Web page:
7.
Int J Environ Res Public Health ; 18(24)2021 12 19.
Article in English | MEDLINE | ID: covidwho-1580717

ABSTRACT

The International Olympic Committee has identified mental health as a priority that significantly affects the physical health and safety of collegiate athletes. Interventions that improve diet quality have been shown to improve mental health in several populations. However, studies are needed to examine this relationship in female collegiate athletes, who have elevated risk of experiencing anxiety and depression symptoms, as well as dietary insufficiencies. In a quantitative, cross-sectional study, female student athletes at a U.S. university completed three mental health questionnaires: Depression Anxiety and Stress Scale (DASS-21), Athlete Psychological Strain Questionnaire (APSQ), and COVID Stress Scales (CSS). Each female athlete also completed a validated, web-based Diet History Questionnaire (DHQ-III) resulting in a Healthy Eating Index (HEI). Seventy-seven participants completed all survey information. HEI scores were consistently higher for athletes with poorer mental health. HEI scores were significantly positively associated with stress (p = 0.015), performance concerns (p = 0.048), CSS components of danger (p = 0.007), contamination (p = 0.006), and traumatic stress (p = 0.003). Although findings support statistically significant associations among dietary quality and mental health indicators, including broad symptom severity or stressors specific to athletics or COVID-19, these associations were in the opposite direction hypothesized. Possible reasons for results and suggestions for future research are discussed.


Subject(s)
COVID-19 , Athletes , Cross-Sectional Studies , Depression/epidemiology , Diet , Female , Health Status , Humans , Pandemics , SARS-CoV-2 , Surveys and Questionnaires
8.
Mol Psychiatry ; 26(9): 4813-4822, 2021 09.
Article in English | MEDLINE | ID: covidwho-1575872

ABSTRACT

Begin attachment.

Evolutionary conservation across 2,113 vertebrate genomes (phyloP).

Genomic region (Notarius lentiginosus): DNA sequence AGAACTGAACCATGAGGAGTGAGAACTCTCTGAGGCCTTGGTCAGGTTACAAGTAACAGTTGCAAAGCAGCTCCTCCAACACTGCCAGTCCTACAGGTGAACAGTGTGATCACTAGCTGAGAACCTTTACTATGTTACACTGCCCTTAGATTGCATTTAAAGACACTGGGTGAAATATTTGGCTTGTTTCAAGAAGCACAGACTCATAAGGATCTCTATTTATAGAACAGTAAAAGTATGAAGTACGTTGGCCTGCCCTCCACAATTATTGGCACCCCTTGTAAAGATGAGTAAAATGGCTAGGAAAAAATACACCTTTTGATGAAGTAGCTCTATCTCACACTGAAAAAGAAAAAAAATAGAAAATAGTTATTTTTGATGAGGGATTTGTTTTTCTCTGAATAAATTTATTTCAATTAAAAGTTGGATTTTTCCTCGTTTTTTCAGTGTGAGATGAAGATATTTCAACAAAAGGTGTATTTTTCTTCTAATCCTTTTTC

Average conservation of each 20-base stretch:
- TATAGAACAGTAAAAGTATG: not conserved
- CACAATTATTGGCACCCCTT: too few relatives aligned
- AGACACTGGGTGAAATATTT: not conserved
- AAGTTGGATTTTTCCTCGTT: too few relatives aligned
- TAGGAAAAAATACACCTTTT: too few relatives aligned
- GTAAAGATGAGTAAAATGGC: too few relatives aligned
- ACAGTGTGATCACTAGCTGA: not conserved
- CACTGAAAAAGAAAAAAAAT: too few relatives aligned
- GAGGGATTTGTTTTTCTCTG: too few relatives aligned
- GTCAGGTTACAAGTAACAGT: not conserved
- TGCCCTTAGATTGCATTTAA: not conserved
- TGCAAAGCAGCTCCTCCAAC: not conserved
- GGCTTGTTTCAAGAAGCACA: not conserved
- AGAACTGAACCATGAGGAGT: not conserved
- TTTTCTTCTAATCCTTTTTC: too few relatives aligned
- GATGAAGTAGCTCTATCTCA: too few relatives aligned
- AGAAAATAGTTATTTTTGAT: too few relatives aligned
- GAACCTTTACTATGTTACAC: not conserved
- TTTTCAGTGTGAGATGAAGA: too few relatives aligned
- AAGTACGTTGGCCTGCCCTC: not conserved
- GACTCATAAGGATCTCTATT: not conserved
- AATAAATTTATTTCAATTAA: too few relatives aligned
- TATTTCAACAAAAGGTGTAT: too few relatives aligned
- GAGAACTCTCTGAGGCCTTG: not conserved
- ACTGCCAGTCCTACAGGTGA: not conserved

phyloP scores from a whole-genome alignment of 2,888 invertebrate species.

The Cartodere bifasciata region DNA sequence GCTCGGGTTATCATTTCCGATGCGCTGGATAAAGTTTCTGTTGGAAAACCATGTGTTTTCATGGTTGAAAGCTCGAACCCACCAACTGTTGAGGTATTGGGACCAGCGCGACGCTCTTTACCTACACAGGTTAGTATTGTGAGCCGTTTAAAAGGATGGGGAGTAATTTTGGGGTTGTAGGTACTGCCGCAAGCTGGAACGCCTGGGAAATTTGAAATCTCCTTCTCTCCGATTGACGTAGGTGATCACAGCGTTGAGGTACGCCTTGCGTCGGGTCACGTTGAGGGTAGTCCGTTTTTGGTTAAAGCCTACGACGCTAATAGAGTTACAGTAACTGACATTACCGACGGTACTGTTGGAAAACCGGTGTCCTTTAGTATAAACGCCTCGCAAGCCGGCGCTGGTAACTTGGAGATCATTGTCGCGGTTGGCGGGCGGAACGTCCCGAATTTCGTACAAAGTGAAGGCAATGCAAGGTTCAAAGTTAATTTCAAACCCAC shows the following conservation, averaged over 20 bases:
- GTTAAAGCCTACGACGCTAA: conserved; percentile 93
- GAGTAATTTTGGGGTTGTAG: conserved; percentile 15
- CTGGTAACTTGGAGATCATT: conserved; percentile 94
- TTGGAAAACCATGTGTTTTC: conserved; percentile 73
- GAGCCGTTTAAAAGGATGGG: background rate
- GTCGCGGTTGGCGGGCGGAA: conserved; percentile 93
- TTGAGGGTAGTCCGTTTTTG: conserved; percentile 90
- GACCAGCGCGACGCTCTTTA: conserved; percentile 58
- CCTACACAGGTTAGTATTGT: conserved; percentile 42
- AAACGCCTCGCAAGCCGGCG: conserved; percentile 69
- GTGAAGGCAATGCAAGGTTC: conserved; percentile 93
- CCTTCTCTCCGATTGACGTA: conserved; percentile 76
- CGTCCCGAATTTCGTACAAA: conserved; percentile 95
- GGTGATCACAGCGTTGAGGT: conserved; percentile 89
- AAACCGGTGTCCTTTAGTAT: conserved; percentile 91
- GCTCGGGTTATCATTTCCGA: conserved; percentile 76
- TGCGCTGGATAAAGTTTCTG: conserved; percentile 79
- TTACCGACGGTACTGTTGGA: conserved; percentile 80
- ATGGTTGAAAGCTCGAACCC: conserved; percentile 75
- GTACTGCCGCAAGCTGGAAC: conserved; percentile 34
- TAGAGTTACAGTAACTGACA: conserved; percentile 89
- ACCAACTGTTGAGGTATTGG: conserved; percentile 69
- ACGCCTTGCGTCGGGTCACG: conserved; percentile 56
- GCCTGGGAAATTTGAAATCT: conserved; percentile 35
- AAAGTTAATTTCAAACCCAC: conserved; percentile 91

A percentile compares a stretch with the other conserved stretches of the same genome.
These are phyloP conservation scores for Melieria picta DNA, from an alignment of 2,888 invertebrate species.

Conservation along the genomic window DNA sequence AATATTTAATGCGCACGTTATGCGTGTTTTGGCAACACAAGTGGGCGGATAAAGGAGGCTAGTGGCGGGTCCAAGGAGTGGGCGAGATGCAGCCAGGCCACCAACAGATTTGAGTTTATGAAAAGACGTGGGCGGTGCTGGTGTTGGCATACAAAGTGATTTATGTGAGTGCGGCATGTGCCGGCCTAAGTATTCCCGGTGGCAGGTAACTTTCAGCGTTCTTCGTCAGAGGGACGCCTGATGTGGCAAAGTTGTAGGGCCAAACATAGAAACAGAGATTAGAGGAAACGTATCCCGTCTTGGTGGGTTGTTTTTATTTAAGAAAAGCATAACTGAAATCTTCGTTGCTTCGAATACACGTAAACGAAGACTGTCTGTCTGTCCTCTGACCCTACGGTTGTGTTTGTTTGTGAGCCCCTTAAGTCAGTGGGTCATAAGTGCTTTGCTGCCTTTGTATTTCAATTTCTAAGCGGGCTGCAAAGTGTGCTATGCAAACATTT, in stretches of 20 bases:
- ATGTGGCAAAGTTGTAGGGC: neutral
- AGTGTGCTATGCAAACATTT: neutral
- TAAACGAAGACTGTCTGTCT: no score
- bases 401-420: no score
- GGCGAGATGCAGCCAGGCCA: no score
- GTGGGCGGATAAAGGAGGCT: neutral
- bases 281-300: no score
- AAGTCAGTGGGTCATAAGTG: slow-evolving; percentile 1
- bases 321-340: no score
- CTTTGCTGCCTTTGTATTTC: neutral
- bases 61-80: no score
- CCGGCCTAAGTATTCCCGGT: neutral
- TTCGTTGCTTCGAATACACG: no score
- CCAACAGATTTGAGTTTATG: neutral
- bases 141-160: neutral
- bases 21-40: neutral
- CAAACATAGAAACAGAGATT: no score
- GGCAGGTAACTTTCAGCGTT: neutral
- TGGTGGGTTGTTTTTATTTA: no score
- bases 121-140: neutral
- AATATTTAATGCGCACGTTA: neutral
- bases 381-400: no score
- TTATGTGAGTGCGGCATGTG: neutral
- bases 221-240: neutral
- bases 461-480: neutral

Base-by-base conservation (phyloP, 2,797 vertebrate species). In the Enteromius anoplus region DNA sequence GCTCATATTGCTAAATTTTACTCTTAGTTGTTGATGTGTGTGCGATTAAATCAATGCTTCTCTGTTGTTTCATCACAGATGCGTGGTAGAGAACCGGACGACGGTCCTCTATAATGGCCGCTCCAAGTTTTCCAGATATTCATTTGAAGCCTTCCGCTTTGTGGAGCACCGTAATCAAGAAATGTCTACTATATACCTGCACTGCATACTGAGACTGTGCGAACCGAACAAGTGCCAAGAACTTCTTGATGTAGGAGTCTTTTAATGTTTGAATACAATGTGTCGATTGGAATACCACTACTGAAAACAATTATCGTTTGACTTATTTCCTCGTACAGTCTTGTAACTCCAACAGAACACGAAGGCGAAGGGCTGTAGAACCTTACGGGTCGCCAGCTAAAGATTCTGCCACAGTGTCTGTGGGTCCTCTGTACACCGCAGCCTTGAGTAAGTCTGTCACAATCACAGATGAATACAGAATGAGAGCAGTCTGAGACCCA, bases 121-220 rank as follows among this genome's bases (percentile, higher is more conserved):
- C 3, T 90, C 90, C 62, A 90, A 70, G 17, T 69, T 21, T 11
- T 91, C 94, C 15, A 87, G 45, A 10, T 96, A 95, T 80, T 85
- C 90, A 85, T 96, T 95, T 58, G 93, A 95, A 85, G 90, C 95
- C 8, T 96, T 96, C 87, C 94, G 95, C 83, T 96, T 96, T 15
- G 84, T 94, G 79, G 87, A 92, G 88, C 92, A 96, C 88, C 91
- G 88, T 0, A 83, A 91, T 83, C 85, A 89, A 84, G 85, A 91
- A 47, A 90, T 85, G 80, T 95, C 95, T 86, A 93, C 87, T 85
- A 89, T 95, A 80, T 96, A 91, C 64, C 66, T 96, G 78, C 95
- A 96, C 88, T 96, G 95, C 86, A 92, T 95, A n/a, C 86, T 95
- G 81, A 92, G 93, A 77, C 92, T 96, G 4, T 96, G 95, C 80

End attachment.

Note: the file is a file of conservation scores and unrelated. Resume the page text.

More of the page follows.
Quarantine and isolation measures urgently adopted to control the COVID-19 pandemic might potentially have negative psychological and social effects. We conducted this cross-sectional, nationwide study to ascertain the psychological effect of quarantine and identify factors associated with mental health outcomes among population quarantined to further inform interventions of mitigating mental health risk especially for vulnerable groups under pandemic conditions. Sociodemographic data, attitudes toward the COVID-19, and mental health measurements of 56,679 participants from 34 provinces in China were collected by an online survey from February 28 to March 11, 2020. Of the 56,679 participants included in the study (mean [SD] age, 36.0 [8.2] years), 27,149 (47.9%) were male and 16,454 (29.0%) ever experienced home confinement or centralized quarantine during COVID-19 outbreak. Compared those without quarantine and adjusted for potential confounders, quarantine measures were associated with increased risk of total psychological outcomes (prevalence, 34.1% vs 27.3%; odds ratio [OR], 1.34; 95% CI, 1.28-1.39; P < 0.001). Multivariable logistic regression analyses showed that vulnerable groups of the quarantined population included those with pre-existing mental disorders or chronic physical diseases, frontline workers, those in the most severely affected areas during outbreak, infected or suspected patients, and those who are less financially well-off. Complying with quarantine, being able to take part in usual work, and having adequate understanding of information related to the outbreak were associated with less mental health issues. These results suggest that quarantine measures during COVID-19 pandemic are associated with increased risk of experiencing mental health burden, especially for vulnerable groups. Further study is needed to establish interventions to reduce mental health consequences of quarantine and empower wellbeing especially in vulnerable groups under pandemic conditions.